March 11, 2010
Cool, overcast, rainy
Yesterday we took a tour of Bergama’s ancient Acropolis and the foundation of the Temple of Zeus. As soon as we entered the city limit, we stopped to pick up another one of the glorious guides. “My dear guests. My dear guests. I am so happy to be with you.” He greeted us. His pompous manner immediately turned me off of anything he tried to say, and the way in which we herded us like sheep drove me crazy. On the bus, off the bus, gather round, listen to him say everything three or four times, on the bus, off the bus, gather round, another bunch of useless and repetitive stories. “Am I boring you!” he asked more than once. It was an accusation, not a question. When we got up to the Acropolis, and he gathered us around him facing a wall while behind us there were huge columns and ruins and a gorgeous view of hills and the town of Bergama, I ran off by myself.
I took a small path off to the side and went outside the Acropolis’ walls, and clambered down a grassy hill. At that moment, all of the mosques in the area started playing the same Koran verse, calling Muslims to prayer. The four minarets’ out of sync prayer calls created an eerie chorus that echoed over the hills and valley, and as I stood outside of the abandoned acropolis I felt the haunting sensation of a society on a precipice. I think that’s why Denny has brought us to areas most affected by climate change, then brought us to Turkey and showed us fallen city after fallen city. I think he wants to show us what our greatness can become, but when our cities are destroyed there will be nobody left to tour our ruins.
On top of that hill, I found an old oyster shell in the dirt. It was unlike any oyster I’ve seen before – the calcium carbonate layers formed a shell about two centimeters thick. The moments we see are fleeting milliseconds of geologic time: before this site was an abandoned city it was a dried up ocean. We piled back into the bus to eat lunch, and then went to the world’s first psychiatric hospital. Again, I wandered away from our awful guide, and as I was standing on the edge of a gigantic field of daisies Denny came to get me. He asked if anything was wrong, and I said that there was so much I wanted to see that the guide never showed us. Denny told me that I had to rejoin the group even though the guide was annoying, and that the Turkish Ministry of Culture would not allow us to come near a historic site without a guide leading us.
As much as I love Turkey, there is a certain frustration that comes with such an oppressive government. Before I came here, I couldn’t understand why Europe doesn’t allow Turkey to join the EU, but I feel like this government has values that are more suitable for a developing fascist nation instead of the progressive values more characteristic of European countries. I know that some portion of this extremism is in response to a fifteen-year refusal of the EU to include Turkey, but to become increasingly fundamentalist is a poor way to make friends.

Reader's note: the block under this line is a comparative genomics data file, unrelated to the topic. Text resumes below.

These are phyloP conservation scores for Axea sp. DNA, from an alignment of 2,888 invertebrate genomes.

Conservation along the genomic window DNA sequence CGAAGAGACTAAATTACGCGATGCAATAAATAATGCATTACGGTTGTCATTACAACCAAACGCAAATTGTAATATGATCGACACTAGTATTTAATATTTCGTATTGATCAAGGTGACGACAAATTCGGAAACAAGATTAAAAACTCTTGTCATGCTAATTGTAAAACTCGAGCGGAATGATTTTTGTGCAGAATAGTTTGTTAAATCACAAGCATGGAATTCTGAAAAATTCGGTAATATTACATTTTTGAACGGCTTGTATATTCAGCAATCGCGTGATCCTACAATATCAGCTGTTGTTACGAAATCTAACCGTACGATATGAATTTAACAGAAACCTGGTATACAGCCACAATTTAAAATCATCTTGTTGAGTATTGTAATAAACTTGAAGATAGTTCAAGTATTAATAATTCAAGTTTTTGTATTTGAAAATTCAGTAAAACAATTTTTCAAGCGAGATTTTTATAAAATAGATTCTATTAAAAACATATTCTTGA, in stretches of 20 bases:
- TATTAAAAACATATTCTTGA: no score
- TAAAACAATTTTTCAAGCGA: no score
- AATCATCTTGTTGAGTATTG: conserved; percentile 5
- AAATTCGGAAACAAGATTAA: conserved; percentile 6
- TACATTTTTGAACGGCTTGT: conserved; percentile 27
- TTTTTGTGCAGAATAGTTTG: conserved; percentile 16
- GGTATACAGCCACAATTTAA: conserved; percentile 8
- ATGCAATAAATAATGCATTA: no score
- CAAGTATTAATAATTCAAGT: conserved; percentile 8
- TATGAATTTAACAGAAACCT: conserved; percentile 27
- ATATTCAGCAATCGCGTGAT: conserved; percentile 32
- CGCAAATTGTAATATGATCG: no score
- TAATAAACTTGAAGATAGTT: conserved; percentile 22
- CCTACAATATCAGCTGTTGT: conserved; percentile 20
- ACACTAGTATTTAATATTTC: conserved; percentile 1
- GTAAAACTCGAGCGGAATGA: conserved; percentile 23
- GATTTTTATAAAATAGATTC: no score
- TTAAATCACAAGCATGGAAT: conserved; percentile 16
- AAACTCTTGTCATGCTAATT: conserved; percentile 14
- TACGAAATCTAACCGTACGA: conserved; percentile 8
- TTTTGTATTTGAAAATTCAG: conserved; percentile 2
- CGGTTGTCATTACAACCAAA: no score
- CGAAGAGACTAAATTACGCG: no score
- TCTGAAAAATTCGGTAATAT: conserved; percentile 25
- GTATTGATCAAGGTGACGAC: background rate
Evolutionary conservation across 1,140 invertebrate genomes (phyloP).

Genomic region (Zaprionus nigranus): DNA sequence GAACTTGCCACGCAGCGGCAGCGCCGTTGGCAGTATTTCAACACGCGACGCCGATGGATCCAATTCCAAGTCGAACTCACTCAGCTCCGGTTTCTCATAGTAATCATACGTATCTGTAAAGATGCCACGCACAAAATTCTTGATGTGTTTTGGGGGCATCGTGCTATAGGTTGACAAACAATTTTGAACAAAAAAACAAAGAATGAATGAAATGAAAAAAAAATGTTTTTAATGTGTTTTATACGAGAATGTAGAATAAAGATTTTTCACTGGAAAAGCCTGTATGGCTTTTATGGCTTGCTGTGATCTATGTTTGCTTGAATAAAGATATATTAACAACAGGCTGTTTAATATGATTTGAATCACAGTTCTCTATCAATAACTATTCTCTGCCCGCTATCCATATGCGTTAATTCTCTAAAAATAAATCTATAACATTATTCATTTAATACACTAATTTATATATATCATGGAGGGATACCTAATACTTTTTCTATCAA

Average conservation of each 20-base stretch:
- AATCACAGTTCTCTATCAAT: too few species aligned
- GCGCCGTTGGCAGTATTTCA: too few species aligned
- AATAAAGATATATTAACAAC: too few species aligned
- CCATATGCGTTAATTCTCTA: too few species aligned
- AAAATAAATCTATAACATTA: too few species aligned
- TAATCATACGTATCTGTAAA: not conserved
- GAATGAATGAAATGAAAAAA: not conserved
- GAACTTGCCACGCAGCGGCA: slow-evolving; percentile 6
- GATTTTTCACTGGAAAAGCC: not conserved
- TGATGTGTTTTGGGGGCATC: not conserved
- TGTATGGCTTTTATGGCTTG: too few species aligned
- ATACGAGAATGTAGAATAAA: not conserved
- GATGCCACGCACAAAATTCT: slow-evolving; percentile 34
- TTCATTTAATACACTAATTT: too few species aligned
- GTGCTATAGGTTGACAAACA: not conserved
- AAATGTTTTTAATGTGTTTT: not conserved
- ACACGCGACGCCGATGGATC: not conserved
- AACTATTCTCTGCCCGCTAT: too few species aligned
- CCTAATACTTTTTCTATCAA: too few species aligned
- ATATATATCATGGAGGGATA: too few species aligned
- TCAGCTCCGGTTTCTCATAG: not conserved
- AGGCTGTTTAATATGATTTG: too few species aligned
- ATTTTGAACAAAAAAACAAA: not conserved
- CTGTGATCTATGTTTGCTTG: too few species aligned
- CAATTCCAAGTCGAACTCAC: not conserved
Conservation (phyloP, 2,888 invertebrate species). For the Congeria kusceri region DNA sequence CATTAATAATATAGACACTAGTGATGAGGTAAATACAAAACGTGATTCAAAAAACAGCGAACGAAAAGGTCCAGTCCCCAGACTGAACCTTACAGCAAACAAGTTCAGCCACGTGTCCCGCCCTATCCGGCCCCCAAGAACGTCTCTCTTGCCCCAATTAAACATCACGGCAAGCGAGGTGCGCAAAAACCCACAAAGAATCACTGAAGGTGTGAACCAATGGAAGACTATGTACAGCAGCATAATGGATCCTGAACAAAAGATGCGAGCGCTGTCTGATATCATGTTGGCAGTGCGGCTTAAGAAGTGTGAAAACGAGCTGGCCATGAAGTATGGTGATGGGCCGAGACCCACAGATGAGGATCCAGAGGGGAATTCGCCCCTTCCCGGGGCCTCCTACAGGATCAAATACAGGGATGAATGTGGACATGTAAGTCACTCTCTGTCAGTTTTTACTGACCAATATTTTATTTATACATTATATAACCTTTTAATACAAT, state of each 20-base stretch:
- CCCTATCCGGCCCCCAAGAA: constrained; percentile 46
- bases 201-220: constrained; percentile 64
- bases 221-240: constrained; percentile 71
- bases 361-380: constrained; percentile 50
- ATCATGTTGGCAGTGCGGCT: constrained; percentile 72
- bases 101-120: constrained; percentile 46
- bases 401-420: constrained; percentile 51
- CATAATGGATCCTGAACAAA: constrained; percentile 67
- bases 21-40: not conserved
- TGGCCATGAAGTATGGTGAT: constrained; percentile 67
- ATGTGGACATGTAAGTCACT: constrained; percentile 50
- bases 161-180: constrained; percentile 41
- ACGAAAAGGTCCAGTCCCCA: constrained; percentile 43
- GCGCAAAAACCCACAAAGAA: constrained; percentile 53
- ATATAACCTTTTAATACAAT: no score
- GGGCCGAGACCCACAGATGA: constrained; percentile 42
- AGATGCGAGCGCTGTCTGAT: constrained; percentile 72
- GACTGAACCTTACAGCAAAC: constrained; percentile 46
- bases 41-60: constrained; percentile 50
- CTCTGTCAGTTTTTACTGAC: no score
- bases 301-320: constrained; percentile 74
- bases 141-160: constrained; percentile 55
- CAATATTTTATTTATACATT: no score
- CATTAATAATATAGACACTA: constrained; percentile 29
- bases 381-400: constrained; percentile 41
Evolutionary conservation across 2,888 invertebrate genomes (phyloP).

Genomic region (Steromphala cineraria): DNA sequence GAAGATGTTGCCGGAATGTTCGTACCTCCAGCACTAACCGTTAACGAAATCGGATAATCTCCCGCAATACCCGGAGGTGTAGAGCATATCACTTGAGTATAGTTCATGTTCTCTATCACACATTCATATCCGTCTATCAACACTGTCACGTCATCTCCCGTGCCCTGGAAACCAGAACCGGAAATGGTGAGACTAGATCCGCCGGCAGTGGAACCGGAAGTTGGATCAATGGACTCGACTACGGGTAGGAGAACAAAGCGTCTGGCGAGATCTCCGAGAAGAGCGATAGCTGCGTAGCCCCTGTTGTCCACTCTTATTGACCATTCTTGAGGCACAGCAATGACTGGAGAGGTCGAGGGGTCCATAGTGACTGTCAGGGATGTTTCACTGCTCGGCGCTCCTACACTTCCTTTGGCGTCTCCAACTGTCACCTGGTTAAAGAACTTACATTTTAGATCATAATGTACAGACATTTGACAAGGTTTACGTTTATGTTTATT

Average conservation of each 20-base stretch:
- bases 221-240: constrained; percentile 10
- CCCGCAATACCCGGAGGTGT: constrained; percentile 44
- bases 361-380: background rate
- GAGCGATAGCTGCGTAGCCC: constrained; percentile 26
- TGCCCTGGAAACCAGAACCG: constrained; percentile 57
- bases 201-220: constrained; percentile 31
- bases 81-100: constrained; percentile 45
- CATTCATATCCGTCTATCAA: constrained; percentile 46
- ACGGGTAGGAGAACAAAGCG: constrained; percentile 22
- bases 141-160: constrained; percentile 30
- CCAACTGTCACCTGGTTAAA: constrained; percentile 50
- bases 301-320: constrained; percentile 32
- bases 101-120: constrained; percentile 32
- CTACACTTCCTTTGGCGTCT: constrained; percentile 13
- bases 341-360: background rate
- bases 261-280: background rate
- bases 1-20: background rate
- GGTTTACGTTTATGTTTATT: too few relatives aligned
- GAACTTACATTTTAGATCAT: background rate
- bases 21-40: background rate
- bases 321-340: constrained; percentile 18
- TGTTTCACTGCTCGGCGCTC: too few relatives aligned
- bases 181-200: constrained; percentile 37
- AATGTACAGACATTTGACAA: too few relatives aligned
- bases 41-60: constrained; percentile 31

Anyways, we went to our hotel and I was again exhausted and collapsed into bed. This morning, we woke up fairly early and went to Ephesus, an extremely well reconstructed ruined city. We were unable to find an official guide, and so wonderful Aysen took on that role. We wandered through the streets, sat on the ancient toilets, and sang in the gigantic amphitheater which seated twenty-five thousand. I really enjoyed the tour, especially looking at all the Greek and Roman writing on stone tablets, some of which I recognized. The library was especially amazing: huge pillars and archways with statues of goddesses. What was so intriguing about this site is that I could really imagine the Ephesians wandering around the streets, sitting on the ancient toilets, and singing in the gigantic amphitheater. It was far more than a pile of columns and some buried walls; it looked like a real city.
Afterwards, we ate lunch in a glorified cafeteria and went to two sites: St. John’s Basilica, where we saw fifteen hundred year old frescoes of Jesus and Mary, as well as looked out over the very cute town and walked through more daisy fields, and the house of Mary, a small stone building located on the top of the surrounding hills. It was very cool to be in the place where Mary and St. John lived, and the juniper trees smelled so good and the running water from the spring made a very idyllic location for a pilgrimage.
We went back to the hotel after that, and I took a very long nap.
I thought that being in Turkey would be very interesting right after the announcement about the United States declaring the Armenian Genocide a genocide, and I thought that we would see the impact of the fairly major earthquake that occurred a few days after we arrived. Neither has been evident. I wanted to write about the political drama and the treatment of Americans after the announcement, but the Turkish people have been nothing but kind to us and there have been no political statements of any sort that I’ve seen. I wonder what it means – perhaps we’re just too isolated in our tourist bubble to see reality.
One more thing, on the topic of my curiosity about bathrooms around the world: in the non-squatter flushing toilets here, there are always mechanisms that regulate how much water is used. For example, if there are not two buttons (one for mild and one for serious business) then there is a mechanism to stop the flushing when it becomes unnecessary. While we have one of the double-button toilets in our house, I rarely see anything but the single option water guzzling flushing fountain. I think that has to change. I’m not exaggerating: every single toilet I have encountered here has had a mechanism like this. If humans are replaced by something like super-smart octopi several thousand years in the future, and they come to tour our ruins, they will wonder why we didn’t even make this simple change to save ourselves.